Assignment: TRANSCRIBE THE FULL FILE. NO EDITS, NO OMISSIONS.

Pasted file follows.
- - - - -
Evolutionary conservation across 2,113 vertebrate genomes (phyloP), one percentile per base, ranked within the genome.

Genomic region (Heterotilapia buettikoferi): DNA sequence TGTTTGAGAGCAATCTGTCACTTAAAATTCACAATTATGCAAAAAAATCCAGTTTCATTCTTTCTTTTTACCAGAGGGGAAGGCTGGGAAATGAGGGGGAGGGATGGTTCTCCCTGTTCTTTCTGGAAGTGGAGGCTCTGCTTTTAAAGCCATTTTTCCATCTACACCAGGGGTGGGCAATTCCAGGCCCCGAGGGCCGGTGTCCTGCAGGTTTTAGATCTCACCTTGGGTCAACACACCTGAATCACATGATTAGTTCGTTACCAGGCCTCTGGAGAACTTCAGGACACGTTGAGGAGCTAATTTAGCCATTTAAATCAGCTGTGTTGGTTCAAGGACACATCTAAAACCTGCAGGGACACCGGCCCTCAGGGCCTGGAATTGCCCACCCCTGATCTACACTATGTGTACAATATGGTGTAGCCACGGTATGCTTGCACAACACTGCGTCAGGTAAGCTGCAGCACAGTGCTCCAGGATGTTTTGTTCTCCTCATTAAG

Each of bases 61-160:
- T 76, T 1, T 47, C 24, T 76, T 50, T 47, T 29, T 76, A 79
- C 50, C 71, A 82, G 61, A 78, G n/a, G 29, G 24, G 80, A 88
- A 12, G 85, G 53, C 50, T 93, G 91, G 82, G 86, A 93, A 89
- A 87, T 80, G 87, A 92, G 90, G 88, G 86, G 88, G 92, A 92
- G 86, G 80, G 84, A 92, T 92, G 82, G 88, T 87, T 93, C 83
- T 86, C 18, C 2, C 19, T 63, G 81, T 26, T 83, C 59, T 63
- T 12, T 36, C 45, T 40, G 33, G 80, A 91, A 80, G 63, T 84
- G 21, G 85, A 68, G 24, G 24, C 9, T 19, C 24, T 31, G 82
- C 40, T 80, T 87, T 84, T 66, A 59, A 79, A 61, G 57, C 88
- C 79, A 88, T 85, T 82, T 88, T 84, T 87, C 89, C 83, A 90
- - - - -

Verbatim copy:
Evolutionary conservation across 2,113 vertebrate genomes (phyloP), one percentile per base, ranked within the genome.

Genomic region (Heterotilapia buettikoferi): DNA sequence TGTTTGAGAGCAATCTGTCACTTAAAATTCACAATTATGCAAAAAAATCCAGTTTCATTCTTTCTTTTTACCAGAGGGGAAGGCTGGGAAATGAGGGGGAGGGATGGTTCTCCCTGTTCTTTCTGGAAGTGGAGGCTCTGCTTTTAAAGCCATTTTTCCATCTACACCAGGGGTGGGCAATTCCAGGCCCCGAGGGCCGGTGTCCTGCAGGTTTTAGATCTCACCTTGGGTCAACACACCTGAATCACATGATTAGTTCGTTACCAGGCCTCTGGAGAACTTCAGGACACGTTGAGGAGCTAATTTAGCCATTTAAATCAGCTGTGTTGGTTCAAGGACACATCTAAAACCTGCAGGGACACCGGCCCTCAGGGCCTGGAATTGCCCACCCCTGATCTACACTATGTGTACAATATGGTGTAGCCACGGTATGCTTGCACAACACTGCGTCAGGTAAGCTGCAGCACAGTGCTCCAGGATGTTTTGTTCTCCTCATTAAG

Each of bases 61-160:
- T 76, T 1, T 47, C 24, T 76, T 50, T 47, T 29, T 76, A 79
- C 50, C 71, A 82, G 61, A 78, G n/a, G 29, G 24, G 80, A 88
- A 12, G 85, G 53, C 50, T 93, G 91, G 82, G 86, A 93, A 89
- A 87, T 80, G 87, A 92, G 90, G 88, G 86, G 88, G 92, A 92
- G 86, G 80, G 84, A 92, T 92, G 82, G 88, T 87, T 93, C 83
- T 86, C 18, C 2, C 19, T 63, G 81, T 26, T 83, C 59, T 63
- T 12, T 36, C 45, T 40, G 33, G 80, A 91, A 80, G 63, T 84
- G 21, G 85, A 68, G 24, G 24, C 9, T 19, C 24, T 31, G 82
- C 40, T 80, T 87, T 84, T 66, A 59, A 79, A 61, G 57, C 88
- C 79, A 88, T 85, T 82, T 88, T 84, T 87, C 89, C 83, A 90